Yet this support for the mission has unfortunately led to some excesses by the armed forces. At Giwa barracks, for instance, Boko Haram detainees managed to escape, only to be rounded up by Nigerian forces that were hell-bent on exacting as much summary justice as possible — i.e., mass, undifferentiated arrests and on-the-spot executions. In the town of Baga, the U.S. State Department’s Human Rights Report notes that up to 228 people may have been killed following a security operation. Human Rights Watch, in its own report, notes that upwards of 2,200 homes were destroyed in Baga by Nigerian security forces. And it was determined by the Department of State (and reported to the White House) that Nigeria’s use of child soldiers in the fight against Boko Haram violated the Child Soldier Prevention Act.

Needless to say, this aspect of the ICC’s examination is politically and institutionally very sensitive. The Nigerian government rightly views Boko Haram as an existential threat. The Nigerian military, especially the army, sees its reputation on the line. Thus, the temptation to do whatever it takes to eliminate the threat is almost overwhelming. This is precisely why the notion of complementarity is so vitally important. The examination is not just about whether Nigeria’s institutions are unable to perform their duties; it’s also about whether Nigerian officials are unwilling to provide a fair and impartial forum in which to hear these issues. Continue reading

Posted in Admissibility, Complementarity, International Criminal Court (ICC), International Criminal Justice, Nigeria, Preliminary Examinations | Leave a comment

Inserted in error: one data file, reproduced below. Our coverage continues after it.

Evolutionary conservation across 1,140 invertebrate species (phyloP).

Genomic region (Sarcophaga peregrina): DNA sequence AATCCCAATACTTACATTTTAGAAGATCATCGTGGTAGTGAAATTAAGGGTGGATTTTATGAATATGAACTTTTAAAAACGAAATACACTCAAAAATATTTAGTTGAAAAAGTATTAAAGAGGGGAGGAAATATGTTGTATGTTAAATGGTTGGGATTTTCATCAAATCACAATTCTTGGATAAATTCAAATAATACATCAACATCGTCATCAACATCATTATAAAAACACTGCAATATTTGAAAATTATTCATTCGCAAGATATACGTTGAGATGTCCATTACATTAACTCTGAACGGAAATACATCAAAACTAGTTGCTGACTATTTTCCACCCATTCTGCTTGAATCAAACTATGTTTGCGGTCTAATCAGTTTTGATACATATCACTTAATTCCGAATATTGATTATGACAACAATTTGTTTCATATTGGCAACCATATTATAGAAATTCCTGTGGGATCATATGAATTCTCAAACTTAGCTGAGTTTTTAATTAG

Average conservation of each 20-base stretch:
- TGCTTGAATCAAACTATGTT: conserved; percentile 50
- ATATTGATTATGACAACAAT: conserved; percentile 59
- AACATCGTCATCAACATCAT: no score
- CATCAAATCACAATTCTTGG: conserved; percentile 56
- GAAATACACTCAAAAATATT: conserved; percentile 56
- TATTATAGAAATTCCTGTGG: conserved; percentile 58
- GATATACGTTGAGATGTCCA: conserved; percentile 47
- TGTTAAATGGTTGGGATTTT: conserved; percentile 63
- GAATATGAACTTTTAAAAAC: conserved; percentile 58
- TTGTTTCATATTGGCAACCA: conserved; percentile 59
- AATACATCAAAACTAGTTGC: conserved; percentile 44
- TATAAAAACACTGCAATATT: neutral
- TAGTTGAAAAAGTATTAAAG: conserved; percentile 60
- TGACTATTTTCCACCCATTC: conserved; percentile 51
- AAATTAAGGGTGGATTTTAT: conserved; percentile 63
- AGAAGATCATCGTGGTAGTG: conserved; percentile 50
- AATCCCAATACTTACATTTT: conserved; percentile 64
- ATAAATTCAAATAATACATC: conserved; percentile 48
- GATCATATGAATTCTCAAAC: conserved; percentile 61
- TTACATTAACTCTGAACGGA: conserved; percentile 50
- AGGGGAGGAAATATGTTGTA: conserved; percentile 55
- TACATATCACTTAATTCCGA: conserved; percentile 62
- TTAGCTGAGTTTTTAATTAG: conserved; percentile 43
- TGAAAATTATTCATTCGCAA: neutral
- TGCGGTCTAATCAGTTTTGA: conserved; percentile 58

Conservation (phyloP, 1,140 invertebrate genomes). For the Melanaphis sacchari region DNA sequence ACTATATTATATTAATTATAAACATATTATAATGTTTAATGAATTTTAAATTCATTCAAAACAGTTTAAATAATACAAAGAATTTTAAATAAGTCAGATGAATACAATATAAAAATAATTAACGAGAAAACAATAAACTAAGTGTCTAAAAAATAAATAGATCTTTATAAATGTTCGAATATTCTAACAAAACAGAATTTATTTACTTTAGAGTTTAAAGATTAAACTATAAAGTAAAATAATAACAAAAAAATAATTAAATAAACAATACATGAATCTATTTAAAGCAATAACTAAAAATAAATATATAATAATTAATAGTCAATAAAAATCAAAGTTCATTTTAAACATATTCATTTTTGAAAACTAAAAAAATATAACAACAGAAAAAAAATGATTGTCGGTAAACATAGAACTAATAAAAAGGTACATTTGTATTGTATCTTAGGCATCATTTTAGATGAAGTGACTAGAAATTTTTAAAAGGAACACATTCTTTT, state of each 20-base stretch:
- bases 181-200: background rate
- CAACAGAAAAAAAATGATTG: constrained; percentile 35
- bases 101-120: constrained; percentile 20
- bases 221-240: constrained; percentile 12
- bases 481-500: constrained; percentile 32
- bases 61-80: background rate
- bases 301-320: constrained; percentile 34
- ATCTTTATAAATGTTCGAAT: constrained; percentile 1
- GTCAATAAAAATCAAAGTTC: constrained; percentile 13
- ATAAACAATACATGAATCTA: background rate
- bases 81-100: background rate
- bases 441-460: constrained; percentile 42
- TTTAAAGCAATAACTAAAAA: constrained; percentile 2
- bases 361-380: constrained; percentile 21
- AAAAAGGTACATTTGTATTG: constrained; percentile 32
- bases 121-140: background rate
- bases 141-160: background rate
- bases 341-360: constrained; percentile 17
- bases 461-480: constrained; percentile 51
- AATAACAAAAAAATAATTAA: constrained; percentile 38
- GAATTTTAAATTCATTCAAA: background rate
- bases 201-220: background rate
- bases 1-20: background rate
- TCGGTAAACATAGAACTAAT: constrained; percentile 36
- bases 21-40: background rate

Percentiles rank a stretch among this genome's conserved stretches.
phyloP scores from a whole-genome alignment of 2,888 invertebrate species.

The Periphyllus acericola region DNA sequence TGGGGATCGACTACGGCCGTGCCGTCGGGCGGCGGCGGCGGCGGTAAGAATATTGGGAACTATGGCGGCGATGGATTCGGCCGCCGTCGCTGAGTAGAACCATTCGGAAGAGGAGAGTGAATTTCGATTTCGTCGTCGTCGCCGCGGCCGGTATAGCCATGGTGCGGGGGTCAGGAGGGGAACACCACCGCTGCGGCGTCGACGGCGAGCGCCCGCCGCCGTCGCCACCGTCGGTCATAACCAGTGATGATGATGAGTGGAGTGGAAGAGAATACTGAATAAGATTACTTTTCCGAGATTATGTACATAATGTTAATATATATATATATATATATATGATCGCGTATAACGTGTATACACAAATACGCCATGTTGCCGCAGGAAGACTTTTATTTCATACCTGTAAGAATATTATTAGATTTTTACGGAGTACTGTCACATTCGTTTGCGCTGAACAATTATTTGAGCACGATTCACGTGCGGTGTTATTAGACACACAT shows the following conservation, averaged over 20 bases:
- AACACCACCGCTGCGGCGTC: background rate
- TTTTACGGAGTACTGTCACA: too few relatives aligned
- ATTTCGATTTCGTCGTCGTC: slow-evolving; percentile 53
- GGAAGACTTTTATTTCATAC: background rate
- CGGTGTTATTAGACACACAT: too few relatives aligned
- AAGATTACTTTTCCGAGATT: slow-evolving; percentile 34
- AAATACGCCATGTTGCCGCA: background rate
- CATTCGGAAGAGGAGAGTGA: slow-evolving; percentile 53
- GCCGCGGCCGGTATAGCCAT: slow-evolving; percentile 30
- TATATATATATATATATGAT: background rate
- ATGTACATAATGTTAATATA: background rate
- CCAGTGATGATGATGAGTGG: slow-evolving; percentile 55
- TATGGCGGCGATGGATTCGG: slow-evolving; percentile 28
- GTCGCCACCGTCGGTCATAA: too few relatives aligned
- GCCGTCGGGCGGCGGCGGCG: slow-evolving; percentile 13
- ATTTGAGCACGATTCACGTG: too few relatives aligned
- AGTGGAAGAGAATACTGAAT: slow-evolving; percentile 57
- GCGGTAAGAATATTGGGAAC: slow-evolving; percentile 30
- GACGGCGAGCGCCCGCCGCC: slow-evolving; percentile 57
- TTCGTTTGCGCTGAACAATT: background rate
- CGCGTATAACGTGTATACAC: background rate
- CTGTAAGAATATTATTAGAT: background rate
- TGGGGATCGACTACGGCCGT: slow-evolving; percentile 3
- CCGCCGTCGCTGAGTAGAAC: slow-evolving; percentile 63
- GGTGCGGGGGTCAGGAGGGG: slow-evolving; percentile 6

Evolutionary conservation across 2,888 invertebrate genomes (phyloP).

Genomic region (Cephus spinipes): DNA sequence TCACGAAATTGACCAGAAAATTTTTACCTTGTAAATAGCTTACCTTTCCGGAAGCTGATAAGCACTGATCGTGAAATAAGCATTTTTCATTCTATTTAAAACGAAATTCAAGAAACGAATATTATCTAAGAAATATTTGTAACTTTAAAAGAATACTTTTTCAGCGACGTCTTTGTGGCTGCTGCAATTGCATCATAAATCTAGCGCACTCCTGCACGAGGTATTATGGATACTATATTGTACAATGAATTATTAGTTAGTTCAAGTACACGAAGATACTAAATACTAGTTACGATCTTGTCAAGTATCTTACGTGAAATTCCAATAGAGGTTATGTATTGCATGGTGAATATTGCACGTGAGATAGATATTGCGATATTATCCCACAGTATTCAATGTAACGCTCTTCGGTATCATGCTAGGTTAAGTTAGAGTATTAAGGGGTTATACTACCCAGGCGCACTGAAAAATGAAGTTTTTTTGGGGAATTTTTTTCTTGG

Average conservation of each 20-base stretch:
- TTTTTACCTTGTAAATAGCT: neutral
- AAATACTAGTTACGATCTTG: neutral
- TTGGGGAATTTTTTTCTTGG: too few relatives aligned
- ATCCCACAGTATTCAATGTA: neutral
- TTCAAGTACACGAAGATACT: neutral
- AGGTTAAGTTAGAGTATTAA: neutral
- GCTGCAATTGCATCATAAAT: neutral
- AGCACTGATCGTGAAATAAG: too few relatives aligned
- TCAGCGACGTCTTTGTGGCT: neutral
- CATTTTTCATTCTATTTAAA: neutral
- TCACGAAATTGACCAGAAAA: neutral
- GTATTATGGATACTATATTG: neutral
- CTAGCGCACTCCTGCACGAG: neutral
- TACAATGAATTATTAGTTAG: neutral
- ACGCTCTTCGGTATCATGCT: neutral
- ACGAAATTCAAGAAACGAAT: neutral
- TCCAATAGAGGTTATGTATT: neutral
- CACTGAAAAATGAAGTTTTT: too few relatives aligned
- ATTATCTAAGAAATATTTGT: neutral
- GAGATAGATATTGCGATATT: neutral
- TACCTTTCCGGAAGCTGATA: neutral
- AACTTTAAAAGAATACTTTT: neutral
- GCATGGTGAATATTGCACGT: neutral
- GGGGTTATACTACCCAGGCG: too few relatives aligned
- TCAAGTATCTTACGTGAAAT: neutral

New Leadership in The Gambia is Good News for the International Criminal Court

Canisters in which voters in The Gambia drop marbles to indicate their political support (Photo: AFP)

Canisters in which voters in The Gambia drop marbles to indicate their political support (Photo: AFP)

In a development that has sent shock waves of surprise across the world, Yahya Jammeh has accepted defeat following presidential elections in The Gambia. Many expected Jammeh, who once claimed he was prepared to be in power for a “billion years” and who has ruled The Gambia for the last twenty-two years, to do everything possible to hold onto power. It remains unclear what, exactly, convinced the Gambian president to accept the election results and peacefully hand over power to his rival Adama Barrow. But for the International Criminal Court (ICC) and its supporters, Jammeh’s retirement from the presidency is very good news.

Last month, The Gambia joined South Africa and Burundi in notifying the United Nations Secretary General that they intended to withdraw from the ICC. At the time, Jammeh invoked particularly colourful language in deriding the Court as an “International Caucasian Court for the prosecution and humiliation of the people of color, especially Africans.” The Gambia’s intention to withdraw put the ICC in a particularly awkward position because the Court’s chief Prosecutor, Fatou Bensouda, hails from the country and was previously Jammeh’s Justice Minister. Had twelve months passed (the time it takes for an ICC withdrawal to take effect), the ICC chief Prosecutor would have hailed from an non-member state. But it seems that the Court may not have to worry after all.

Earlier this week, incoming President Barrow, who incidentally was a security guard at a London-based retail chain, pledged to keep The Gambia in the International Criminal Court:

We will ensure that we respect all international agreements we are a signatory to and we will take the country back to the Commonwealth and the International Criminal Court.